I use a NAS to store files I do not directly need on my notebook hard drive (due to limited space on my SSD). From time to time I need to boot Windows and I regularly use this opportunity to scan my complete system for viruses. The installed free version of Avira Antivir, like most other free scanners (as far as I know), prevents scans on network drives. This feature is reserved for the professional version. Apart from the safety aspect, this has been annoying me for a while…
Playing around with different mount techniques to get the antivirus software to scan my network shares, I eventually stumbled over symbolic links (surprise). What I did not know: you can create symbolic links not only of files or directories, but also network shares.
C:\>mklink /d "c:\folder" "\\NAS-NAME\folder"
You need administrative rights (an administrator cmd shell). You can then use the explorer to browse into the newly created (linked) directory and scan it with your virus scanner.
Note: Please also read the comments as there are updates & fixes available!
Update: I’ve fixed the graphics showing how the different bundles of cables should be attached to the connector. A big thank you to Rock for correcting me on this!
I am a fan of good-sounding in-ear headphones and bought a Klipsch S4i for my iPhone 3GS. I am really impressed by its quality and they are not overpriced (around 80.- € when I bought them). Last month, the connector on the headphone cable began to loosen. I tried to fix it with cyanoacrylate adhesive but a few days ago the cable finally broke (resulting in a dead left channel and microphone).
I am pretty sure this type of defect is not covered by the manufacturers guarantee (another point: I purchased them over two years ago) so I didn’t bother disassembling the connector. The first thing I did was removing the plastic cover of the connector with a utility knife.
The soldering spots are enclosed in clear plastic. I tried to remove the plastic and gently desolder the cables from the connector, but the connector broke (actually it melted). At least I was able to identify the six bundles of thin twisted wires.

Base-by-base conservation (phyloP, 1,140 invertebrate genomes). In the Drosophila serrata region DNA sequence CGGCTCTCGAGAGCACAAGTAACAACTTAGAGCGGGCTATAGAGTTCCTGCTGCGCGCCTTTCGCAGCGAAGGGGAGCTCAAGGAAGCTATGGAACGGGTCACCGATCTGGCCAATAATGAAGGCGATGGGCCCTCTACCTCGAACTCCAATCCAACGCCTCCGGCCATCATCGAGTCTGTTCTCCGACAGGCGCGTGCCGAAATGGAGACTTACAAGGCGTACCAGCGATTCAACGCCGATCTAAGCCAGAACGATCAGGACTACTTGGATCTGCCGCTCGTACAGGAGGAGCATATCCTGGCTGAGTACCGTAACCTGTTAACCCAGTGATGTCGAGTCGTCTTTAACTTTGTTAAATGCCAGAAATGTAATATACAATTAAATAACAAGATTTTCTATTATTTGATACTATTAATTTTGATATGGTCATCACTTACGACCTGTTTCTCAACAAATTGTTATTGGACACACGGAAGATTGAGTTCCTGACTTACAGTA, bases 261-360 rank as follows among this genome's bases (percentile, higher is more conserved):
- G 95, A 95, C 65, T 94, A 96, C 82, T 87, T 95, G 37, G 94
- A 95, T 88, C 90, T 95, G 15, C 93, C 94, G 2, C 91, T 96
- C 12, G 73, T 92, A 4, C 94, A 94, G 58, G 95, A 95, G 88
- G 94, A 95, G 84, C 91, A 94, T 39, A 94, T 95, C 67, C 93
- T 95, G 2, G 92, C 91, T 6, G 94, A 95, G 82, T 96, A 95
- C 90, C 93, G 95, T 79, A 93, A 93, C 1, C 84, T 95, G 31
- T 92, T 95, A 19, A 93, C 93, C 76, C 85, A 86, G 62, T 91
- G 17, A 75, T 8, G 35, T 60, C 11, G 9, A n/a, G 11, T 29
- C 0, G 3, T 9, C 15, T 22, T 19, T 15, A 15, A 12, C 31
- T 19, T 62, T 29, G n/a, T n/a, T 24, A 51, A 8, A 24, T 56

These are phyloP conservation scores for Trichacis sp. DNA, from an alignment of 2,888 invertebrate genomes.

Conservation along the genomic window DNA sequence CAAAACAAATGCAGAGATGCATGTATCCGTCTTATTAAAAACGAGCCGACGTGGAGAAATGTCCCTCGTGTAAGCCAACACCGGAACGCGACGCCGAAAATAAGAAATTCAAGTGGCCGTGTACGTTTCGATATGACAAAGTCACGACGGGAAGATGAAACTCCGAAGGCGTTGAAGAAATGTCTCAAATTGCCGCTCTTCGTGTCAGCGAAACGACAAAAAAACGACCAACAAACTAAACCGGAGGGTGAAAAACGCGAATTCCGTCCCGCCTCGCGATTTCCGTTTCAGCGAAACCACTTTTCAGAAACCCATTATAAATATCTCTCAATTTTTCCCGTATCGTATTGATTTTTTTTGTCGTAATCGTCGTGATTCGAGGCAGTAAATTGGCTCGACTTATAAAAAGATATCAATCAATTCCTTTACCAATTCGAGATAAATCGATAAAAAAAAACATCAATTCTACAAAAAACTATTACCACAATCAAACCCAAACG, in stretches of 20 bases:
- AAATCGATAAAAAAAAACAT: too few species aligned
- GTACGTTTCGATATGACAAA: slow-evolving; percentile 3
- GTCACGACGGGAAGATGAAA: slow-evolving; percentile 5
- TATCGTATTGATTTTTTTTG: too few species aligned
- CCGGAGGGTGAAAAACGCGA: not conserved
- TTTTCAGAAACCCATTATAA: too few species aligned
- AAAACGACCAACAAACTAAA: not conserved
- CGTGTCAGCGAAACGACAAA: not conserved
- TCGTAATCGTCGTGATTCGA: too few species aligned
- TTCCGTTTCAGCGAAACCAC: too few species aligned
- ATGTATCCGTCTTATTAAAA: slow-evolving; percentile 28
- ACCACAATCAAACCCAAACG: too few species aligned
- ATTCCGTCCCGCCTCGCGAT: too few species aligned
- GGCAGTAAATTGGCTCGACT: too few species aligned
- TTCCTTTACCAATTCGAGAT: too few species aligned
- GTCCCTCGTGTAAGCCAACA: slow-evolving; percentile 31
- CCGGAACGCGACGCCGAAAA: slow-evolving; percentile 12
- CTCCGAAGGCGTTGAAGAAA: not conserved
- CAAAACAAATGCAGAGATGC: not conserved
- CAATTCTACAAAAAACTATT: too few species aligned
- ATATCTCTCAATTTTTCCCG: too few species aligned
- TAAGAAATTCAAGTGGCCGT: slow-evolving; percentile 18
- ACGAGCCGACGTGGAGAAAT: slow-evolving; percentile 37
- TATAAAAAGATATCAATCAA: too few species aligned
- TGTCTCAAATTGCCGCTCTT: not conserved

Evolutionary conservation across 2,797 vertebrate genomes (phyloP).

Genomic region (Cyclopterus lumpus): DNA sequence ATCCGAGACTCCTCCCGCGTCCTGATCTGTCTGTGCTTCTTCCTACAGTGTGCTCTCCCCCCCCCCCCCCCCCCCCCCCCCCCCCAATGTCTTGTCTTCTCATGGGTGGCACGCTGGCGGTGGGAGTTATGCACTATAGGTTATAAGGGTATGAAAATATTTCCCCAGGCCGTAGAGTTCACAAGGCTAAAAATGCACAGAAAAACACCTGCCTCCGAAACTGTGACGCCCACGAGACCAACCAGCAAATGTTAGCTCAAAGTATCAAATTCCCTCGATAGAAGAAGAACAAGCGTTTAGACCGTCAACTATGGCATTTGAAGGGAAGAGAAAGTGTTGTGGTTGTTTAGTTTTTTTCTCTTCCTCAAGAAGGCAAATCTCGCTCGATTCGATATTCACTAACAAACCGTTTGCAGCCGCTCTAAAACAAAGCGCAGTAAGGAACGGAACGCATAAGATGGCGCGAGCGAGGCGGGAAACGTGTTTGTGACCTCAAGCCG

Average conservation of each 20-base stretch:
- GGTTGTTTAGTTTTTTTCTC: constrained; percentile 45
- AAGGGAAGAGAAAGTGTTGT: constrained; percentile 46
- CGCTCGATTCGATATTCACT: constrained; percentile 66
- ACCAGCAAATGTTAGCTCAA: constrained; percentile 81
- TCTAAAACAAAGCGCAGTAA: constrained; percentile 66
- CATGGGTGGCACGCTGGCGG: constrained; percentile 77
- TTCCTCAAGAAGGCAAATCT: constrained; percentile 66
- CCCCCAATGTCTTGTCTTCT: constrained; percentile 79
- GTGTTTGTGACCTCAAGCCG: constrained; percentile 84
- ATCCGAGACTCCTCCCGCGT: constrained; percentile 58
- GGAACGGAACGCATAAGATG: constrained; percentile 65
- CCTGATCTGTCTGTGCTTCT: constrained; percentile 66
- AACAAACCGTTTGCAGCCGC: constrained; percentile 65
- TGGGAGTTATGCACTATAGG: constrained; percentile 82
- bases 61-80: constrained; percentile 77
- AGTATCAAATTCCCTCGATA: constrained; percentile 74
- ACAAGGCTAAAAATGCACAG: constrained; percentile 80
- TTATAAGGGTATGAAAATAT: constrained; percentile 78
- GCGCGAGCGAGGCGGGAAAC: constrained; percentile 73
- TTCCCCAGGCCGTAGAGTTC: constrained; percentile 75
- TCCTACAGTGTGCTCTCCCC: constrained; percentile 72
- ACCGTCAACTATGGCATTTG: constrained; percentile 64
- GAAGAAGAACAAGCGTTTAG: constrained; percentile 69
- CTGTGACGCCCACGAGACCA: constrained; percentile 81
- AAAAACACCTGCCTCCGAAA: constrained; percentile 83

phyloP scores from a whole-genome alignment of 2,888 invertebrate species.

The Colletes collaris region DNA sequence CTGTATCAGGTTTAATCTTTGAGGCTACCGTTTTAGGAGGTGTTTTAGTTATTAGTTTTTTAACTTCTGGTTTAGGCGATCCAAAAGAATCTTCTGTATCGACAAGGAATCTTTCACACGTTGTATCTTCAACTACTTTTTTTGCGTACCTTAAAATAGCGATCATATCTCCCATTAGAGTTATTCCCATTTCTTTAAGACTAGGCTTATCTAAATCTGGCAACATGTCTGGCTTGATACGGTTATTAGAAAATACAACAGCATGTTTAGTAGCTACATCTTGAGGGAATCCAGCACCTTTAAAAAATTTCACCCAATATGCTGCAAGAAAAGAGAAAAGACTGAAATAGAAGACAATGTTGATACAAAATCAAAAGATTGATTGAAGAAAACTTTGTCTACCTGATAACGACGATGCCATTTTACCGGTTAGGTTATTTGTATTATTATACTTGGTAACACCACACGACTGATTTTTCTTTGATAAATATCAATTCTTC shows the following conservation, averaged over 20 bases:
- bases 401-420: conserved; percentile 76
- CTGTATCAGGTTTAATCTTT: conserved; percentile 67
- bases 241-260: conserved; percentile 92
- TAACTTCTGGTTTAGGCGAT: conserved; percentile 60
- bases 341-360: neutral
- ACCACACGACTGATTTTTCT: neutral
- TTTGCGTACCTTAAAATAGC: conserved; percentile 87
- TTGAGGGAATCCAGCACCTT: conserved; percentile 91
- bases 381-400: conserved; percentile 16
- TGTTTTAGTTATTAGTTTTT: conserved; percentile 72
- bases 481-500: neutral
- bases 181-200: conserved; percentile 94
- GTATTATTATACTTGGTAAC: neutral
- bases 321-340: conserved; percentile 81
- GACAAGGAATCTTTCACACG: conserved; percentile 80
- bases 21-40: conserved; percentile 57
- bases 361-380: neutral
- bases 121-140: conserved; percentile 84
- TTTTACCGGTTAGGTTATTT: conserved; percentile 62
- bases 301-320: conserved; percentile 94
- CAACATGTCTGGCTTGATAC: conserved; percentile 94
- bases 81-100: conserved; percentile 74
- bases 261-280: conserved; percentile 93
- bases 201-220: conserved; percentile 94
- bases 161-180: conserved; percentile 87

I separated the colors and twisted them together into four bundles (one for each contact on the connector) and resoldered them onto another spare connector. The fixed connector lacks the ‘stylish’ finish it previously had, but the shrinkable tubing makes a good protection for the thin wires. And the complete functionality is back, including the microphone and the control buttons.
Update for users of the Android version (Klipsch Image S4 II) headphones.
A big thank you to “WCSTUR” (whoever you are) for sharing this information per e-mail:
Changes to your wiring diagram for the Klipsch Android version:
TIP – green wire (always left earbud)
Band 1 – red wire (always right earbud)
Band 3 – the 2 earbud copper wires AS WELL AS the red and blue-green shield wires for the microphone. This band is the ground. (Your diagram shows the microphone red and green-blue shield wires connected to the earbud wires. Your diagram may also work since the earphone impedance to ground is only about 18 ohms for each of these earbuds.)
This wiring follows what I dissected from the original plug.
I just ran into an issue while trying to compact my Virtualbox hard drive images. On virtual NTFS filesystems I usually run defrag twice, then rely on a tool called sdelete (download page) to zero the free space within the image. Afterwards I use vboxmanage to reduce the image size.
This time either zeroing the free space or the shrinking process seemed to fail. The supposedly compressed images needed even more space than before. It took me a while to figure out what happened – the parameters of sdelete had changed:
C:\>sdelete SDelete - Secure Delete v1.6 Copyright (C) 1999-2010 Mark Russinovich Sysinternals - www.sysinternals.com usage: sdelete [-p passes] [-s] [-q] <file or directory> ... sdelete [-p passes] [-z|-c] [drive letter] ... -a Remove Read-Only attribute -c Clean free space -p passes Specifies number of overwrite passes (default is 1) -q Don't print errors (Quiet) -s or -r Recurse subdirectories -z Zero free space (good for virtual disk optimization)
It feels like 99% of the tips concerning zeroing the free space (by calling sdelete -c, the old option for zeroing) seem to be outdated. Even worse: the “clean free space” feature shows the same output as “zero free space”.
So this should (currently) be a working procedure:
- On the guest system: Run the Windows “defrag” tool twice.